Nara Prefecture is famous for its rich history and iconic shrines and temples. Perhaps just as iconic as those shrines and temples are the deer. Once you get close to Nara Park you will immediately see scores of deer freely walking around. Tourists love to buy special crackers to feed the deer, and the deer are more than happy to accept. But why are the deer there? The reason these deer are here is because of nearby Kasuga Taisha [春日神社].
The Mythology and History of Kasuga Taisha
Kasuga Shrine has a very confusing history, deeply mixed with actual occurrences and myth. Built in 710 by the Fuhito Fujiwara, Kasuga Shrine houses a total of four gods, collectively called the Kasuga gods: Takemikazuchi, Futsunushi, Amenokoyane and his wife, Himegami. Kasuga Taisha’s original god was Takemikazuchi. Originally from Kashima Shrine in Chiba, legends say that Takemikazuchi rode a white deer from Kashima, Chiba to Kasuga Shrine. As for the white deer, supposedly all the deer in Nara Park today are related to this one white deer, and therefore blessed by Takemikazuchi.
Later, in 768, Fujiwara Nagate, brought the god of Chiba’s Katori Shrine, Futsunushi, as well as the gods of Hiraoka Shrine in Osaka, Amenokoyane and his wife, Himegami, to Kasuga Taisha. Since then, the Kasuga Gods became the guardian gods of the Fujiwara clan.
Getting to Kasuga Taisha[mappress mapid=”115″ width=”95%”]
Kasuga Taisha is only a 15 minute walk from Kintestu Nara Station. There is JR Nara Station, but it is bit far away, meaning you will have to walk a total of 25 minutes to get to the shrine gates. Of course you should get yourself plenty of time to get to the shrine since everyone wants to stop and pet/feed/photograph the deer along the way. Not to mention, the road that directly leads to the shrine, is lined with thousands of stone lanterns. This road is yet another great spot for some amazing pictures, so be sure to take this in to consideration as well when you are making your plans.
You will still find there are many deer along the path to the shrine. The stone lanterns, or toro, are also very impressive. There are roughly 2,000 toro in Kasuga Taisha, some of which are hundreds of years old.
After a little walking you will come across Ni no Torii. This torii is a good example of a kasuga torii, which you can only see in Kasuga Taisha and its surrounding smaller shrines.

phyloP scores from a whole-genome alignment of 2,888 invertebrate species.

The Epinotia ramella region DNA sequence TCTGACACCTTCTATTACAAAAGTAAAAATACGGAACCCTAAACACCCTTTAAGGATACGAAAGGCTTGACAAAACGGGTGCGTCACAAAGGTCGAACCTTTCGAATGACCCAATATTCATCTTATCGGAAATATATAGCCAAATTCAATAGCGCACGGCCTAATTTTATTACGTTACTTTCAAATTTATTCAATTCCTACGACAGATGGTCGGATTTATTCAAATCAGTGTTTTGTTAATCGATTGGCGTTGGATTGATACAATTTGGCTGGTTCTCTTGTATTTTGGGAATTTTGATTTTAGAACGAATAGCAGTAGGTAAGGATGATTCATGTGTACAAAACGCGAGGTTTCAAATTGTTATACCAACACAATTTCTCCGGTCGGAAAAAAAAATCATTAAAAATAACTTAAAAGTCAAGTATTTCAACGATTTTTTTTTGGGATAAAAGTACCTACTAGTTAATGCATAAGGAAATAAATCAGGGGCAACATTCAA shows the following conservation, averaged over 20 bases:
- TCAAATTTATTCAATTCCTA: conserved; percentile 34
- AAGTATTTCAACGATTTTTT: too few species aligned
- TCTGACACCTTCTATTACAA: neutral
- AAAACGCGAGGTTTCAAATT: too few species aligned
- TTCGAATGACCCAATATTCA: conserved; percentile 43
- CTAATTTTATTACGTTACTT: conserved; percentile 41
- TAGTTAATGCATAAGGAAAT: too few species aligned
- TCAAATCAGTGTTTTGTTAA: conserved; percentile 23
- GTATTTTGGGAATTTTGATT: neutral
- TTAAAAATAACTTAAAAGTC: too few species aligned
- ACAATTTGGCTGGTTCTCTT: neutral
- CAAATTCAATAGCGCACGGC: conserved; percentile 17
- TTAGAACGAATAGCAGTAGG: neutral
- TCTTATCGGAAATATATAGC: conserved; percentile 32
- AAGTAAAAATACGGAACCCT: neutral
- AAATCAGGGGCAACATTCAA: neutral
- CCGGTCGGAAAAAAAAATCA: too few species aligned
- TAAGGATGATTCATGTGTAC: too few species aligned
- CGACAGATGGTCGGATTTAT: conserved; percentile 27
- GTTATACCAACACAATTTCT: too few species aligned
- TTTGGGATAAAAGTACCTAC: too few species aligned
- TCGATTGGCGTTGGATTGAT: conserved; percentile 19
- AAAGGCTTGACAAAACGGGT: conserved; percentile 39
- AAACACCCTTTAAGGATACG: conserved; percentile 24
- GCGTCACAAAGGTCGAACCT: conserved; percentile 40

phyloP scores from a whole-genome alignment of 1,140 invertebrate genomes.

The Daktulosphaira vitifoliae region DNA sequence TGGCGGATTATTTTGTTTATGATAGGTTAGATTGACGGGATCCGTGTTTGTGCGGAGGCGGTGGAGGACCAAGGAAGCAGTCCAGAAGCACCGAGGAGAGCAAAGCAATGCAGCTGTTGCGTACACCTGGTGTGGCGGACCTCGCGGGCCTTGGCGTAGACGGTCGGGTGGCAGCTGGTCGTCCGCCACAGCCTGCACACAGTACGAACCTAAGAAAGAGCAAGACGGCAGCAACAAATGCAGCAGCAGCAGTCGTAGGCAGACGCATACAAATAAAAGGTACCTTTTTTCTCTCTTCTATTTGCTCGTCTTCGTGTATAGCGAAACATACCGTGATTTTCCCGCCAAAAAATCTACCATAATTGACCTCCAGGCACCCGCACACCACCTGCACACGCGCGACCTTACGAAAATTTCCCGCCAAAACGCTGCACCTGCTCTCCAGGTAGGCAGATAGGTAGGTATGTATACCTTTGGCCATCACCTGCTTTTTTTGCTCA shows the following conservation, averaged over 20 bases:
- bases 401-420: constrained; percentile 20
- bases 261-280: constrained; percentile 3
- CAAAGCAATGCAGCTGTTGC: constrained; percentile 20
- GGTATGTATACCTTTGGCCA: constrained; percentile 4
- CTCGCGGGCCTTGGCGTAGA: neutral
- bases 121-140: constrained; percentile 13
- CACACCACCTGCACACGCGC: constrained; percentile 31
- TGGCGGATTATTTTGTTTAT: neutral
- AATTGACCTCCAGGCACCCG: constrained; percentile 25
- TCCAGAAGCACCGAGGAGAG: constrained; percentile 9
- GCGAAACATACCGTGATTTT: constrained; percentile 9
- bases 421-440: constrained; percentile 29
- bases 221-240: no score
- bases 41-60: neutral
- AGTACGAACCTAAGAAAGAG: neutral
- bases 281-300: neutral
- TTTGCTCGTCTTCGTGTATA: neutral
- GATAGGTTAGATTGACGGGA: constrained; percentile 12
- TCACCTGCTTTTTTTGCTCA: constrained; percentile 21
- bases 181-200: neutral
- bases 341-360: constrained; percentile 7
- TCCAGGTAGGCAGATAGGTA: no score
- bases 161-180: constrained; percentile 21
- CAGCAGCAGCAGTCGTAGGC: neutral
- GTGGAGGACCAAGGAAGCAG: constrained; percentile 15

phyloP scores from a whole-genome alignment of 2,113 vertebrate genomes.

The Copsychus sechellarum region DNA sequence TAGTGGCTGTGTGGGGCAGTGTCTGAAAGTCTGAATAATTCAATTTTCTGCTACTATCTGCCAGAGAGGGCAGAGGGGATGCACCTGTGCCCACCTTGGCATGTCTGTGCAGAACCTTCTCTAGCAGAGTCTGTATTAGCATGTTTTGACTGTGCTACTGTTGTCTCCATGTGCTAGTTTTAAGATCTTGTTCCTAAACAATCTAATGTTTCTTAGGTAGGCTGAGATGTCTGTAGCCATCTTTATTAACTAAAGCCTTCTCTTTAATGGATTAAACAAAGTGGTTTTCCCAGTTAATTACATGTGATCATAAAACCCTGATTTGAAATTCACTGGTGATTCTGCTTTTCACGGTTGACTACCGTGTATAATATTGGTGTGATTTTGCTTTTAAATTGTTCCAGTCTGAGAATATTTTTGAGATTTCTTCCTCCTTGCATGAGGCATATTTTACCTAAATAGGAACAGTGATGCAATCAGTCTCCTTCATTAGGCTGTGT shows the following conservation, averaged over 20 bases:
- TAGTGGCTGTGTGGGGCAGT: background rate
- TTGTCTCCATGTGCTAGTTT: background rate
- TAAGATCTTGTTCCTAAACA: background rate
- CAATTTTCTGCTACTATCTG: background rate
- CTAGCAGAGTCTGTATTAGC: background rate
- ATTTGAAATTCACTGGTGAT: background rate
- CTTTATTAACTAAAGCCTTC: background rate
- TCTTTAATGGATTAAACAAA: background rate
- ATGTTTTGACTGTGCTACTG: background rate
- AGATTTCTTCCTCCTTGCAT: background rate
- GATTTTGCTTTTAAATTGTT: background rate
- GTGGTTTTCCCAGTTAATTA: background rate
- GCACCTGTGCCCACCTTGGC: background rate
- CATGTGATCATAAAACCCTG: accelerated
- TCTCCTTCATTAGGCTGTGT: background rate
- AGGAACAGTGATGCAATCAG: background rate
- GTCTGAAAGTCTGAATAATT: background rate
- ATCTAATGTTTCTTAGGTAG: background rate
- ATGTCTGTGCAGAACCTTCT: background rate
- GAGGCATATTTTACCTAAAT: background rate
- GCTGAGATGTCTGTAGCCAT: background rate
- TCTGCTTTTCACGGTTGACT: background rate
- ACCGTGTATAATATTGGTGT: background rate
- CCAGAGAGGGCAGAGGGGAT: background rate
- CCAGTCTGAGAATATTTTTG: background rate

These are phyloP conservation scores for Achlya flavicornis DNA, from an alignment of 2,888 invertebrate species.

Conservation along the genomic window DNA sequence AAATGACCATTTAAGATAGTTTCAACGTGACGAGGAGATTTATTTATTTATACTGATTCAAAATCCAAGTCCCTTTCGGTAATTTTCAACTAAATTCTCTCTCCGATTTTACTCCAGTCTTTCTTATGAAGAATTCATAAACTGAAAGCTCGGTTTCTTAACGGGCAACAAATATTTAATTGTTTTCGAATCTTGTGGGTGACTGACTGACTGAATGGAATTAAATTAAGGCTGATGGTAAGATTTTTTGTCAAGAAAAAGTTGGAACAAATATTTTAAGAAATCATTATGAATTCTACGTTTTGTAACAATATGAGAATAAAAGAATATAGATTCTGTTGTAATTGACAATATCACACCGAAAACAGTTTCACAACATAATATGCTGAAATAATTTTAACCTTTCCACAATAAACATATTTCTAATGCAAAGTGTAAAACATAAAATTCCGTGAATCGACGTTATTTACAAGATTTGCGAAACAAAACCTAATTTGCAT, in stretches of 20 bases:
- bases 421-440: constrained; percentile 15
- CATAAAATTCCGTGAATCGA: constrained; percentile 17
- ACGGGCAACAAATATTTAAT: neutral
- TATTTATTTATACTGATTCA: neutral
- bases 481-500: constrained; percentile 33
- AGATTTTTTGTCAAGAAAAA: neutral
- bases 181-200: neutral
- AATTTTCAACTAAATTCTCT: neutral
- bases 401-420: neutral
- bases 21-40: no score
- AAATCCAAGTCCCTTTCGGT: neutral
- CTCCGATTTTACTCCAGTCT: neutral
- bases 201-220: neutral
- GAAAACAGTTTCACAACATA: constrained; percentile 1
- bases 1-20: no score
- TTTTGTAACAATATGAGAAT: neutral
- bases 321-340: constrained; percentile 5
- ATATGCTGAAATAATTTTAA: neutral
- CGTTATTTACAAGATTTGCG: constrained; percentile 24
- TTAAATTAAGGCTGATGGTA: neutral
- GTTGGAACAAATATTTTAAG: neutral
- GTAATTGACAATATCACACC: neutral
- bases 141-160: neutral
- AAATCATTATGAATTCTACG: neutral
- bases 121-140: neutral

After Ni no Torii, you will see the main shrine grounds.
As you approach the south gate you will see Enomoto Shrine. This shrine originally occupied this area before Kasuga Taisha’s construction.
Main Shrine Grounds
Once you go through the south gate, you will see the Heiden and Maiden. Though it looks like one long covered structure it is actually two and you can make your offering and prayers here.
Wisteria is common throughout Kasuga Taisha because it is the family crest of the Fujiwara clan.
Unfortunately, the honden where the Kasuga Gods reside, is not visible from here. If you pay an additional 500 yen, you can get special access to the inner part of the shrine where you can get a better look at the honden. If you are interested in shrine, I strongly encourage you to go! Unfortunately, we were not allowed to take a photos of the honden itself, so you will have to find out what it looks like for yourself.
In terms of Japanese shrines, Kasuga Taisha’s honden is fairly new as it was completed in 1863, . Despite this “newness”, it is registered as a Japanese National Treasure. In the past, Kasuga Taishi regularly rebuilt their honden every 20 years. Though they no longer continue this tradition, the shrine does repaint its honden regularly.
There are approx 1,000 hanging lanterns, or tsuri toro, in Kasuga Taisha. Come during Setsubun and O-bon to see all lanterns in the shrine lit up!
Some tsuri toro are even from famous samurai.If you were really hoping to see the lanterns lit up, fear not! In the inner shrine grounds is the Fujinami no Ya where they keep some lanterns lit whenever you come.
Points of Interest
Like many ancient and important shrines, Kasuga Taisha has its own specific style of architecture. The only buildings that use kasuga-zukuri are the shrine’s honden as well as some of the smaller shrines. Because it is can be kind of challenging to get a clear view of the honden, the smaller shrines dotted around the shrine grounds are the best way for visitors to get an understanding of what kasuga-zukuri looks like.
Kasuga Taisha is a huge shrine! There are as many as 61 little shrines throughout the shrine grounds. The largest of these is Wakamiya Shrine [若宮], which enshrines Amenooshikumone no Mokito, the son of Amenokoyane and Himegami.
Meoto Okunisha [夫婦大国社]
Another particularly interesting shrine is Meoto Okunisha, which enshrines Okuninushi and Princess Suseri. It is only shrine in Japan which enshrines Okunishi and its wife in the same shrine. Thus, it is known as enmusubi shrine, a place where people go to pray for love.
Manyo Botanical Garden [万葉植物園]
On the way to Kasuga Taisha, is Manyo Botanical Garden. Manyo Botanical Garden is very unique because most of the flowers in the garden are in the famous Manyoshu a collection of poetry compiled in 8th century.
Above all else, the garden is famous for its beautiful wisteria and many people come to visit when the flowers are in bloom.
|Address||160 Kasuganocho, Nara City,|
Nara Prefecture 〒630-8212
|Hours of Operation|| Apr – Sep: 6:00 -18:00|
Oct – Mar: 6:30 -17:00
|Admission Fee||General Admission: Free|
Inner Shrine Admission: 500 yen
Coming next time,
The Kagusa Primeval Forest!
The adventure continues…